California Counties to Share Social Services Network
- By Jill Rosen
- Feb 06, 2000
A consortium of California counties is investing $321 million in a network
system that they hope will improve the state's delivery of social services.
Electronic Data Systems Corp. announced recently that it will build
the CalWorks Information Network, or CalWIN, a system the company estimated
will handle 40 percent of California's social services caseload.
CalWIN, which goes into development this month, is intended to streamline
the delivery of services through the 18 counties it encompasses. The system
will affect more than a million people who are on Medicaid, receive food
stamps or get assistance from California's welfare-to-work program.
By replacing a 30-year-old system, CalWIN is supposed to ensure that
benefits are properly distributed. It also will make it faster for county
workers to determine whether people are eligible for benefits, and if so,
how much. A case management component will enable counties to measure the
effectiveness of various service programs.
"We'll be serving clients better, we'll be saving money and the workers
are going to like working with the new system instead of an out-of-date
architecture," said Sandra Erbs, consortium manager for CalWIN. "They are
all really significant benefits."
CalWIN will feature an open, component-based architecture. A cross-platform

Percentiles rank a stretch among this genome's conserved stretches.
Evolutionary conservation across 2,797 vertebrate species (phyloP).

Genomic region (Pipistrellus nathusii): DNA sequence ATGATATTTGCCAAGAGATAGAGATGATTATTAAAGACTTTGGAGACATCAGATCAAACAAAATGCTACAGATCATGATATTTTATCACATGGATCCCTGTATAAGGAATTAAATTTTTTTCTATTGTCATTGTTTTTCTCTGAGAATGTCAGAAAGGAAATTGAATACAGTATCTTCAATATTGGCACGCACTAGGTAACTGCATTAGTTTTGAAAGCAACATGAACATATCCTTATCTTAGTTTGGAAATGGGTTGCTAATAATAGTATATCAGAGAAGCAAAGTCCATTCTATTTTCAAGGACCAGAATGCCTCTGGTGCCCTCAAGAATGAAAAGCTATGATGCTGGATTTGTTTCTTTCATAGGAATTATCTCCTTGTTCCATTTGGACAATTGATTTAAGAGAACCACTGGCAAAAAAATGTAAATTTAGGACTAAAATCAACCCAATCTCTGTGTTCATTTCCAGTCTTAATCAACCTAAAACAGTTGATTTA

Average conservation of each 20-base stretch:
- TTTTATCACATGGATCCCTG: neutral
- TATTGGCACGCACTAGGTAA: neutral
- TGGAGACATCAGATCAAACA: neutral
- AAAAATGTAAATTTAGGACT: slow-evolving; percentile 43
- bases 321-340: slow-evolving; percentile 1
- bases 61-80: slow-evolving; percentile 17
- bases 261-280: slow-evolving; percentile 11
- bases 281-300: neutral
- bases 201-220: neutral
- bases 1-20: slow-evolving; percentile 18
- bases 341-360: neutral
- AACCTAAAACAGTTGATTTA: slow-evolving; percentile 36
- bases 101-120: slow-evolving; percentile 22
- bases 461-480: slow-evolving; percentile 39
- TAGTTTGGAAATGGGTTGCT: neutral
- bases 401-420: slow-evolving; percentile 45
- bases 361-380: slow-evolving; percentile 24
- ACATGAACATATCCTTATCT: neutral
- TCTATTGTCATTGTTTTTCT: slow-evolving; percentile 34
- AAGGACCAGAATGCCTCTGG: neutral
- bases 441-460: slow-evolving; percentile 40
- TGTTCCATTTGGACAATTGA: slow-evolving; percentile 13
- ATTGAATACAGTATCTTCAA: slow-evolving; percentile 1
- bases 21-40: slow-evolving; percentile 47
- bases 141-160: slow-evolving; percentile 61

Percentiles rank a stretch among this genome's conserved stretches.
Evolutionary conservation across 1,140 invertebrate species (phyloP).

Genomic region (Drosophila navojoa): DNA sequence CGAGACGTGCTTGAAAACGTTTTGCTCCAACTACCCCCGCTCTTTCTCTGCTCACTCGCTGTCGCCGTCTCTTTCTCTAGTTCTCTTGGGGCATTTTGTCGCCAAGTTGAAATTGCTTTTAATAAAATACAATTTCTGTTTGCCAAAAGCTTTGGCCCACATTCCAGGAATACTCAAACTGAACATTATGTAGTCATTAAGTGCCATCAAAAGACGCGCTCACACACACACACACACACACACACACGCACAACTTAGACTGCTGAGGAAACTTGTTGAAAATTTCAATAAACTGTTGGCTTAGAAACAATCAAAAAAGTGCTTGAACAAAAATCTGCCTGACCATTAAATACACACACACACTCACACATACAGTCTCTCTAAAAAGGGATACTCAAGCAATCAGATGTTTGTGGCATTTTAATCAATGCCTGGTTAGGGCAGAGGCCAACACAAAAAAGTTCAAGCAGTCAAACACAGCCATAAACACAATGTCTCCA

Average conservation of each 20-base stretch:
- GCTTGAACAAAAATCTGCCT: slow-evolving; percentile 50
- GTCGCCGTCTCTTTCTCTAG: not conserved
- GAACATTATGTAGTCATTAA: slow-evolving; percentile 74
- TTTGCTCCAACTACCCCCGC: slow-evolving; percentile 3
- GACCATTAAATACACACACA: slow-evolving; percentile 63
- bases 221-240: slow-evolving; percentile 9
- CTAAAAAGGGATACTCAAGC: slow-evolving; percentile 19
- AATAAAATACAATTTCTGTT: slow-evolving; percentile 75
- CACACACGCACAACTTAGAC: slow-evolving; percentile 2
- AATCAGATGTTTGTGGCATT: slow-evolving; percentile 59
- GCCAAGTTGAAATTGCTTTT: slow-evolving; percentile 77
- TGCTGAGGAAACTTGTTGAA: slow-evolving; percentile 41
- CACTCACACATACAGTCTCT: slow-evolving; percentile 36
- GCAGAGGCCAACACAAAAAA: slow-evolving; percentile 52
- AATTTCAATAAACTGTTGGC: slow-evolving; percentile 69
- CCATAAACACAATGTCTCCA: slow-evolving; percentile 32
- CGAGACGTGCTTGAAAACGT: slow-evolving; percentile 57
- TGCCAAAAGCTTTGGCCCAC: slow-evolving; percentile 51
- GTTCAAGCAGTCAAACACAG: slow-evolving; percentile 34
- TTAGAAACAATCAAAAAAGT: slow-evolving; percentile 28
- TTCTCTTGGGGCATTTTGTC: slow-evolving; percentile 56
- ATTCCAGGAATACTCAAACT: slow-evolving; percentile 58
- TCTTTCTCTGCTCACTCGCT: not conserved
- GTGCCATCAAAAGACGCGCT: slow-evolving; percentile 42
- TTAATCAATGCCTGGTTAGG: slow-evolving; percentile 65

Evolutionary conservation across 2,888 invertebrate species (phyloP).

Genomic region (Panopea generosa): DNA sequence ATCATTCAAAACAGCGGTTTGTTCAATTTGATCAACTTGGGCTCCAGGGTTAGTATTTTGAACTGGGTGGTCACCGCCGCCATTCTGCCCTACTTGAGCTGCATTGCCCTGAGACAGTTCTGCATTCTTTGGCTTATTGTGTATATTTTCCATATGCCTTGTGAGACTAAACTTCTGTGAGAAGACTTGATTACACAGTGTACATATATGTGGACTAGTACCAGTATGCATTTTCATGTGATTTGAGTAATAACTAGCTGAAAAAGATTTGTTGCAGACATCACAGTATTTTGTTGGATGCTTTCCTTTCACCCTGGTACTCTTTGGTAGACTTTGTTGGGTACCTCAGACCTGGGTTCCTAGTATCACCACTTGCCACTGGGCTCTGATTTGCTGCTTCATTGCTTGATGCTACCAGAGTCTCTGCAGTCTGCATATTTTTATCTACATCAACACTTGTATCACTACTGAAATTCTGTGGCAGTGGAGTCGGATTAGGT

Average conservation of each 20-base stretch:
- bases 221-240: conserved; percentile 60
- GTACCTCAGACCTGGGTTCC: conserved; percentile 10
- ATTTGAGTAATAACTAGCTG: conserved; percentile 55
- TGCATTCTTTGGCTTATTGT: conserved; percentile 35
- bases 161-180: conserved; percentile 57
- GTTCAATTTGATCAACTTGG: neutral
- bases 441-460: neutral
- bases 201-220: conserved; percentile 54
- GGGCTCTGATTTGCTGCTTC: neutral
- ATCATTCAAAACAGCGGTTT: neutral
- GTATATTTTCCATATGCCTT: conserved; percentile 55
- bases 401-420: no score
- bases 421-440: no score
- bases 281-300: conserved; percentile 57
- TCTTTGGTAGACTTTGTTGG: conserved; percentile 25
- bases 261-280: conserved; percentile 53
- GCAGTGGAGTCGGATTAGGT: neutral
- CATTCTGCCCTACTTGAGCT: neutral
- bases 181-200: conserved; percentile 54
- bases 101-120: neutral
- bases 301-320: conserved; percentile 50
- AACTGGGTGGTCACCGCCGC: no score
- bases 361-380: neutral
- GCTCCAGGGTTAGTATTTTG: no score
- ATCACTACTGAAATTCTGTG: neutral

client/server will involve personal computers, printers, servers, local-area
networks, wide-area networks, an intranet and the Internet.
The consortium and EDS will start in earnest in February to develop
the federally funded system, a process Erbs estimated will take about 14
months. Then there will be about 15 more months of extensive testing and
a pilot before the system is formally launched.
Erbs said the new system will not only modernize the inner workings
of the social services agencies but mkae dealing with the agencies easier
for clients. No longer will someone already being served by a mental health
agency go to welfare and have to start from scratch with basic questions.
Each agency will be able to tap into the others' basic information.
"With welfare reform, there is a real need for agencies to communicate
in order to move people from dependency to self-sufficiency," Erbs said.
"[With CalWIN] everything will be out of a central location, and that will
be much more efficient."